Two die of coronavirus in Iran, first fatalities in Middle East

Elderly people die in hospital after testing positive for coronavirus in the holy city of Qom, officials say.

This undated picture released from North Korea''s official Korean Central News Agency (KCNA) on February 15, 2020 shows people in protective suits spraying disinfectant at an undisclosed location in No
The new coronavirus epidemic has killed more than 2,000 people in mainland China and infected more than 75,000 [AFP]

Tehran, Iran  Two elderly people have died in Iran after testing positive for the new coronavirus, according to health officials.

The deaths on Wednesday were the outbreak’s first fatalities in the Middle East.

“Two elderly people have died due to coronavirus in the city of Qom, south of Tehran,” Alireza Vahabzadeh, an adviser to Iran’s health minister, told Al Jazeera on Wednesday. 

“The two victims had suffered acute lung infections due to their infection with the coronavirus,” he added.

Earlier in the day, Kianoush Jahanpour, spokesman for Iran’s ministry of health, said the two people had tested positive for the virus in preliminary results and died due to immune deficiencies and old age.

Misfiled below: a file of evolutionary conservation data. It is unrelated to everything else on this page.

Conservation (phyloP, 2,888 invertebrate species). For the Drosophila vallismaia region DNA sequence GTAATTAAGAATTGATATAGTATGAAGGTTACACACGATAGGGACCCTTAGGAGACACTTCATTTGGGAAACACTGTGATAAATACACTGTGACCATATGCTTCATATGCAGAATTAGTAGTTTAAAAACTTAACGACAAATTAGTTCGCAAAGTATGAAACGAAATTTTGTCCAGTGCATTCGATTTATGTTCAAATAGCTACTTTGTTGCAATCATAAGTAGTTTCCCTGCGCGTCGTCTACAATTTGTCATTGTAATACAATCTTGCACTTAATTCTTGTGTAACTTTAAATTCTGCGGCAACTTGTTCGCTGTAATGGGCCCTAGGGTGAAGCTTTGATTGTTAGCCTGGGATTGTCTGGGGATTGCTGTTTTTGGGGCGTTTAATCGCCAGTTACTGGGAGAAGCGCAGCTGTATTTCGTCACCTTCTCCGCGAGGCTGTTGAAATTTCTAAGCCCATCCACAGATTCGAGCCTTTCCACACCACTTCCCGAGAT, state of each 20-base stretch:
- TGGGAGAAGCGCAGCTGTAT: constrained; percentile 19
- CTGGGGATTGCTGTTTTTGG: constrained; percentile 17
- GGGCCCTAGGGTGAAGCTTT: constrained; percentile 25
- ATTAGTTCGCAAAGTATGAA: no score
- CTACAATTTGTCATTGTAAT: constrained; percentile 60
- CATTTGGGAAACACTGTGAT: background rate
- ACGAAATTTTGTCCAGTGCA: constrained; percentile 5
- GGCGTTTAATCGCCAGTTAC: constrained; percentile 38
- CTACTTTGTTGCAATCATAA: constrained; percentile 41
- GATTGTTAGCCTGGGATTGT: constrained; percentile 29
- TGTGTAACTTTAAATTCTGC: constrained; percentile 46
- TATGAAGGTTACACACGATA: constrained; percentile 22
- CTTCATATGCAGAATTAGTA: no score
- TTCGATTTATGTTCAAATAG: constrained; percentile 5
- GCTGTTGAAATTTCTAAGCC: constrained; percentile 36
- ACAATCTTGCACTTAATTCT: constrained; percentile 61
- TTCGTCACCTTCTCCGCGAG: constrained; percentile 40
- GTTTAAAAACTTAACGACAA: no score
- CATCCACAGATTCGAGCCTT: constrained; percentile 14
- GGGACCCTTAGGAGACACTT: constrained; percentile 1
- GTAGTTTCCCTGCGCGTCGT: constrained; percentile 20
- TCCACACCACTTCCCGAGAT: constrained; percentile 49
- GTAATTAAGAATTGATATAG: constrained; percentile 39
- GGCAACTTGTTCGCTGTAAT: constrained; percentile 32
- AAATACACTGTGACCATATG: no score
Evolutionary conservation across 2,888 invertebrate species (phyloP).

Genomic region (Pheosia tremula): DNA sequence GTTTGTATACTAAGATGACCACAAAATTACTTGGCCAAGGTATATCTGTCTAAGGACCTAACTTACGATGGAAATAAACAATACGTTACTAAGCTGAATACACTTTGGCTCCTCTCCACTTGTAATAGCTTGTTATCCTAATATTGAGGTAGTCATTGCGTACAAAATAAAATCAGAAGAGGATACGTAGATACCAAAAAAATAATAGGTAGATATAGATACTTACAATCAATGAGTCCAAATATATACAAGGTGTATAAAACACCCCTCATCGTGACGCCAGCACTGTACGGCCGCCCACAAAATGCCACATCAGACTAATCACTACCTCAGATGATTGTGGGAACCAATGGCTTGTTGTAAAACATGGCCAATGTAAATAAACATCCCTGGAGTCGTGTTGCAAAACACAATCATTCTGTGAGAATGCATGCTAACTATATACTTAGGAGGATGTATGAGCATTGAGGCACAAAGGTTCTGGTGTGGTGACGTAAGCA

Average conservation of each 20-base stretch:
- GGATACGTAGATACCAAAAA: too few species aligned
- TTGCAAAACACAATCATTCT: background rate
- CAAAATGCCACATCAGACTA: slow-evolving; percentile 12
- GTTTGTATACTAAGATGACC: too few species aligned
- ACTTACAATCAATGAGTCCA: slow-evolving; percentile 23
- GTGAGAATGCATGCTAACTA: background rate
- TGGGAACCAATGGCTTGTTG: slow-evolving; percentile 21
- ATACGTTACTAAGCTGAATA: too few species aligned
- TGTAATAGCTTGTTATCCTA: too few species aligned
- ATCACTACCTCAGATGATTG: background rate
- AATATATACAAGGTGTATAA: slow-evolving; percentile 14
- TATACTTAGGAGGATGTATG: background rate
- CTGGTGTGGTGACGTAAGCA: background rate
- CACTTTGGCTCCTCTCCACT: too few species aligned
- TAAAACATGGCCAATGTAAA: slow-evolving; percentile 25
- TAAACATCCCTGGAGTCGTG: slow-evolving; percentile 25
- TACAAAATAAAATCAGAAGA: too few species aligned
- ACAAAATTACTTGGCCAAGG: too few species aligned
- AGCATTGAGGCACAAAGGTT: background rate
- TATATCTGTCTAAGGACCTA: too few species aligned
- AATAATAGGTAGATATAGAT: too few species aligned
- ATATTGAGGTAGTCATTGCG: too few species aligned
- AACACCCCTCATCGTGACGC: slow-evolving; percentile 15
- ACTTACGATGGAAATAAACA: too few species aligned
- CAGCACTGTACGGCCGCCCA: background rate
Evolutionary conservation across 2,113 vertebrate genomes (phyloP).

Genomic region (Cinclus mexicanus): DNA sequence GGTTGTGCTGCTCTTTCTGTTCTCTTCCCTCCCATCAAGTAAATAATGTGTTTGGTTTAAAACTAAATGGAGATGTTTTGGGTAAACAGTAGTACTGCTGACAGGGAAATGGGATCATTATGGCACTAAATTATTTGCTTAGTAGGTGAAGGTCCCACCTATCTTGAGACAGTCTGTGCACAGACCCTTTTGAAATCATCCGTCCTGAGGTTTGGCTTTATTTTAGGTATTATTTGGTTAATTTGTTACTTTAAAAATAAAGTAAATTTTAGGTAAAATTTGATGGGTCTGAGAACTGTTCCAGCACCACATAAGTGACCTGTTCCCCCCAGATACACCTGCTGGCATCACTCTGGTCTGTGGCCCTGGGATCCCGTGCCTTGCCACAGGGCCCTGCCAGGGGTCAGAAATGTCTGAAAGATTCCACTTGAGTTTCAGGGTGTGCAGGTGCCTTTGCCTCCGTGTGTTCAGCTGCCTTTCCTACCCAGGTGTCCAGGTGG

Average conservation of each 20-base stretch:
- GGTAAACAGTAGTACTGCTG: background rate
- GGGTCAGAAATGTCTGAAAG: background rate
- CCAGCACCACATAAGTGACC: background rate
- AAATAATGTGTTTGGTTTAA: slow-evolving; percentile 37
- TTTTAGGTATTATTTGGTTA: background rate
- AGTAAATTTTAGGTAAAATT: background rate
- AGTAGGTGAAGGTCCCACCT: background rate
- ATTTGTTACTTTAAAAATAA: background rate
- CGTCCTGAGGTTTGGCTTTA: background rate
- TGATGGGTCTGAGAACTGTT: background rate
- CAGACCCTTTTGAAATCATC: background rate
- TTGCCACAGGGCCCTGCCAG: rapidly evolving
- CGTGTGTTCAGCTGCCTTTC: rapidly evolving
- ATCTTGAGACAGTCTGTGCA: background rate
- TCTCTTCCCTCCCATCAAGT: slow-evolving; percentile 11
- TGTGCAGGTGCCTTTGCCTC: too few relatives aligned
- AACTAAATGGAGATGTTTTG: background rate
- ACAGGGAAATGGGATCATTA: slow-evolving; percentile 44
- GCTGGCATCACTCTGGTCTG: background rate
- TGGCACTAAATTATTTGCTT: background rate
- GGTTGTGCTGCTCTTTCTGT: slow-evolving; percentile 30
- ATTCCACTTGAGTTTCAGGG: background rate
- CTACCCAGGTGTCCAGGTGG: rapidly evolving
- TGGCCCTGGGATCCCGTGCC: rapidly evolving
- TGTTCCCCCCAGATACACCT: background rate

There was no immediate information about the gender and the exact age of the victims.

COVID-19, as the virus is officially known, was first detected in the central Chinese city of Wuhan in late December. It has since killed more than 2,000 people in mainland China and infected more than 75,000 globally. The two victims in Iran were the country’s first cases and only the seventh and eighth death caused by the virus outside mainland China.

Last month, the United Arab Emirates was the first country in the Middle East to report cases of the new coronavirus.

Emergency units set up

Meanwhile, during a visit earlier on Wednesday to Qom to assess the situation, Qasem Jan-Babaei, Iran’s deputy health minister, told  local news agencies that the ministry had set up emergency units for the treatment of contagious diseases in the holy city.

“We urge people to avoid shaking hands and kissing, to observe personal hygiene and preferably avoid crowded places,” said Babaei, adding that there was no reason to panic.  


“There have been no reports of coronavirus in other cities so far, but there is a possibility that cases may also arise in other cities.” 

Ali Gholizadeh, an Iranian public health policy researcher at the University of Science and Technology of China, said Iran’s health ministry was prepared to manage the virus, but added that the victims’ relatives should be quarantined “until we are sure they are not infected”.

“People in Iran should not panic,” he stressed, citing the virus’s extremely low mortality rate.

Earlier this week, the World Health Organization (WHO) said the coronavirus caused only mild disease in four out of five people infected.

Citing Chinese data, WHO chief Tedros Adhanom Ghebreyesus said 14 percent of those who get it suffer from severe complications such as pneumonia, five percent are in critical condition and two percent die from the disease.

Source: Al Jazeera